Texas Republican Party Chairman Steve Munisteri Was A Sleazy Boxing Manager

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Texas Republican Party Chairman Steve Munisteri

Texas Republican Party Chairman Steve Munisteri was elected to his position in 2010. “I'm humbled and honored that the delegates to the convention of the Republican Party of Texas have elected me,” he said at the time.

But Chairman Munisteri hasn't always been filled with humility and honor. Far from it.

From 1997-2000, Munisteri managed the boxer Ikemefula “Ike” Ibeabuchi. In 1997, when Munisteri became Ibeabuchi's manager, the Nigerian national kidnapped his former girlfriend's son, stuffed him in his car, and crashed the car into a concrete pillar. The boy was severely injured and still cannot walk properly. The court determined that Ibeabuchi was trying to commit suicide with the boy in his car, giving him a meager 120 days of prison time and forced him to pay the boy's mother $500,000 in a civil settlement.

This terrible crime did not deter Munisteri from continuing to manage Ibeabuchi. “Ike has no criminal charges against him, no serious charges ended sticking, just a misdemeanour,' Munisteri, also a practicing attorney told the Vancouver Sun in 1999. “He had an incident with the law, it's resolved and we move on.” “Just a misdemeanor” in which Ibeabuchi kidnapped and partially disabled a child.

“I planned his comeback,” Munisteri boasted in a 2006 boxing blog interview. “After the Tua fight, and the injury to the child; he was incarcerated, and no one would touch him. He dropped out of the rankings.” No one except for Munisteri that is, who was concerned only with making a buck by pushing Ibeabuchi's career forward.

Read more after the jump.Munisteri's management did not stop Ibeabuchi from committing another horrific crime. In 1999, Ibeabuchi called an escort to his Las Vegas hotel room. When she refused to have sex with him, he threw her in a closet and attempted to rape her. The screams were so loud that other guests called hotel security officers, who were able to save the woman. Ibeabuchi was incarcerated again.

Convicted Felon Ike Ibeabuchi

While Ibeabuchi was in prison again, Munisteri predicted Ibeabuchi would beat the charges and “could be resuming his boxing career in the not too distant future.” He also reminded the Sunday Times of London that the accuser was “an admitted member of an adult-entertainment service.”

In 2001, Ibeabuchi was convicted of two felonies: battery with intent to commit a crime and attempted sexual assault. He received two to 10 years for the first, and three to 20 years for the second, to be served consecutively.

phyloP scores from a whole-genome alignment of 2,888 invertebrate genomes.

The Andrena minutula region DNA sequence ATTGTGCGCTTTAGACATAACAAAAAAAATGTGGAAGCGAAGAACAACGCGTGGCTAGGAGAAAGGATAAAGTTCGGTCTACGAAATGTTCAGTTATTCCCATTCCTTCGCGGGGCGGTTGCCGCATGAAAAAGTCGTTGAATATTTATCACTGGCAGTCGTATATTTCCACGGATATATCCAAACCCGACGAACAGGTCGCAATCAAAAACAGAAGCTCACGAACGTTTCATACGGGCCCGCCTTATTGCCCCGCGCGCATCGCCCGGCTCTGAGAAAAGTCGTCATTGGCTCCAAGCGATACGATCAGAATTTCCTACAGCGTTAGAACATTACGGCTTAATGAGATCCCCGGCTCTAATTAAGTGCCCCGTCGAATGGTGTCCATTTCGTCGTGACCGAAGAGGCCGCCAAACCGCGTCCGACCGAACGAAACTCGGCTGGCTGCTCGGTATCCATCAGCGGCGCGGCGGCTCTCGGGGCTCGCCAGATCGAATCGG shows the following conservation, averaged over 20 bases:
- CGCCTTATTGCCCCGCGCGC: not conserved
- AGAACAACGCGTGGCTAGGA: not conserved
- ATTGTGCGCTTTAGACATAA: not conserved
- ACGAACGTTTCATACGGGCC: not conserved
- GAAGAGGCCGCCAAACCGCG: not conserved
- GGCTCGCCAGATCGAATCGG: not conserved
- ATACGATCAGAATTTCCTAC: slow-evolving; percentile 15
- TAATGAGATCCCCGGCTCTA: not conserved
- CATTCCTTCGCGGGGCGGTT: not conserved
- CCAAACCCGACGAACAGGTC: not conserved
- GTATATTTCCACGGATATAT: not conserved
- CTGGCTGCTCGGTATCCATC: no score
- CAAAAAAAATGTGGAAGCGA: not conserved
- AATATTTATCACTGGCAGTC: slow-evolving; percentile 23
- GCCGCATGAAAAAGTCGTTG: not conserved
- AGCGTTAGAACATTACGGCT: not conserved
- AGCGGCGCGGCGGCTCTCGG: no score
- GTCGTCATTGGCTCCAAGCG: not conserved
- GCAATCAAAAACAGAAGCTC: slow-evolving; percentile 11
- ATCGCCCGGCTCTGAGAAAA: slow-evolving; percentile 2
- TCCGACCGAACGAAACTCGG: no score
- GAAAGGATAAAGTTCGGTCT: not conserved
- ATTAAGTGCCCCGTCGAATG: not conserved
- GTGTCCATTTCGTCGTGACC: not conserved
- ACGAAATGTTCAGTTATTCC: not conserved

Ibeabuchi, who has since changed his name to “Ryan Blake Montgomery,” was eligible for parole in 2007. In 2004, Munisteri continued his brazenness, telling ESPN, “I wouldn't want to be the first guy Ike fights when he gets out jail — for a lot of reasons.” In 2006, Munisteri argued that his former client should not be deported to his home country if released:

Well, number one, he is not an American citizen. That's very problematic, because if you're convicted of a felony, you get deported. He is a boxer, it's what he does, and he should have a right to make a living…The odds are against it, but it's possible. He is a hard worker, and motivated.


No honor and no humility from Steve Munisteri. Luckily, corrections officers in Nevada do not share Munisteri's relentless desire for this felon's release, and the disgraced boxer is still in prison.

Why does Steve Munisteri continually support a man who kidnapped a child and partially disabled him for life? Why does Steve Munisteri continually support a man who battered and attempted to rape a woman? Why does Steve Munisteri think that violent felons who are not U.S. citizens shouldn't be deported when they are let out of prison? How much money did Steve Munisteri make working for convicted felon Ike Ibeabuchi?

Why is a person like Steve Munisteri leading the Texas Republican Party?


About Author

Ben Sherman

Ben Sherman has been a BOR staff writer since 2011. A graduate of the University of Texas, Ben has worked on campaigns, in political consulting, and has written for other news outlets like Think Progress. Ben considers campaign finance reform the fundamental challenge of our time because it distorts almost every other issue in American politics.

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